A Letter from David Saltman




My journey from environmental activist to cleantech entrepreneur began three decades ago. My father, a biochemist and avid water man, suggested that I do some volunteer work for the Surfrider Foundation, a not-for-profit organization dedicated to the protection and enhancement of the world’s oceans and beaches. I eventually became its executive director and, in 1990, we won the largest Clean Water Act lawsuit in US history.

Directly following this euphoric victory came a sobering realization: The environment was too important to be a charity. So, I left a career in the entertainment industry to pursue purpose-driven business ventures that could achieve financial success while benefiting the environment. What followed were a succession of companies that created everything from building-integrated solar tiles, to natural fiber composites for the auto industry, to bio-based foams used in everything from buildings to boat hulls, wind turbine blades to Hollywood movie sets.

When Camille and I made the decision to migrate to Canada, we chose the Okanagan Valley for its natural beauty, but also because we believe it is uniquely positioned to be climate-change resilient. Nestled in a protective mountain range, with plenty of hydroelectric power, fresh water, and fertile land for food and wine production, it had the resources required to maintain a vital economy. Couple this with a great airport, a world class university and colleges, a state-of-the-art hospital, and a progressive business community, and the choice was obvious.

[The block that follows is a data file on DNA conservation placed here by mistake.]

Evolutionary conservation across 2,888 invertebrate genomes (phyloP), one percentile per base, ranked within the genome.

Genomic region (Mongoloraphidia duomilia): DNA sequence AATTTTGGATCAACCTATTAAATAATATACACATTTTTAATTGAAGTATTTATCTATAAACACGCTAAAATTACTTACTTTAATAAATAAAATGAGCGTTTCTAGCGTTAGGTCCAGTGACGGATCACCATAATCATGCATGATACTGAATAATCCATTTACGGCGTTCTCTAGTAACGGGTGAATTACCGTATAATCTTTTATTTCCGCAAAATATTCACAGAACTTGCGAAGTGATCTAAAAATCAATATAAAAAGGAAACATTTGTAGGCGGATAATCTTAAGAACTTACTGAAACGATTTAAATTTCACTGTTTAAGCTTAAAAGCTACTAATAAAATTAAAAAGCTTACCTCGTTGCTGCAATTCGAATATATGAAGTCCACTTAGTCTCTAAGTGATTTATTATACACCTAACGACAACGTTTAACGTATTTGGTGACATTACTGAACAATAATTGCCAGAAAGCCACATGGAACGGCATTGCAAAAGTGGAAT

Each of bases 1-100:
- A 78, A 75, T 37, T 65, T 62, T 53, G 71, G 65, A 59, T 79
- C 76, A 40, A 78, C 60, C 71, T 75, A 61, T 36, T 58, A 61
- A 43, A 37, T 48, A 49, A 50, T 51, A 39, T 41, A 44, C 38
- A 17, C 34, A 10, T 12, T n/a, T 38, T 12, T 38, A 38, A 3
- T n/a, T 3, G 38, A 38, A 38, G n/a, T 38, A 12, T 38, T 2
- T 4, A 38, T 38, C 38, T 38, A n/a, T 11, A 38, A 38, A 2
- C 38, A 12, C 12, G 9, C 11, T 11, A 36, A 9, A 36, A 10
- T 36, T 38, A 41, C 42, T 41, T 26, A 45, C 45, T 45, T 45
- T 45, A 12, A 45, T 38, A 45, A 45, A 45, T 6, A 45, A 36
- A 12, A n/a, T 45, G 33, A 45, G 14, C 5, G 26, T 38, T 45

But change is coming, and it is happening faster than anyone anticipated. While national politicians dither and debate it will fall upon cities and regions to implement policies that will make our communities economically and environmentally sustainable for the generations to come. Incorporating sound science, best management practices, and traditional ecological knowledge, the OSLC intends to play a leadership role in envisioning projects that will protect and enhance our regional future.

Nature wastes nothing — why should we? Let’s turn what we currently discard or burn into resources for soils, building materials and renewable energy. Nature utilizes forests, streams and grasslands to mitigate climate fluctuations. We can restore these areas and in so doing bring back the salmon, replenish our aquifers, create recreational opportunities and wildlife habitats, and protect property owners from flooding. Let’s build smarter cities and stronger communities that are resource efficient, connected and inclusive.

I want to personally thank all of you who have participated in the formation of this Council and welcome those of you with ideas and initiatives of your own to participate in the organization. There is plenty of work to do but together we can create a spectacular tomorrow.

Thank you.

David Signature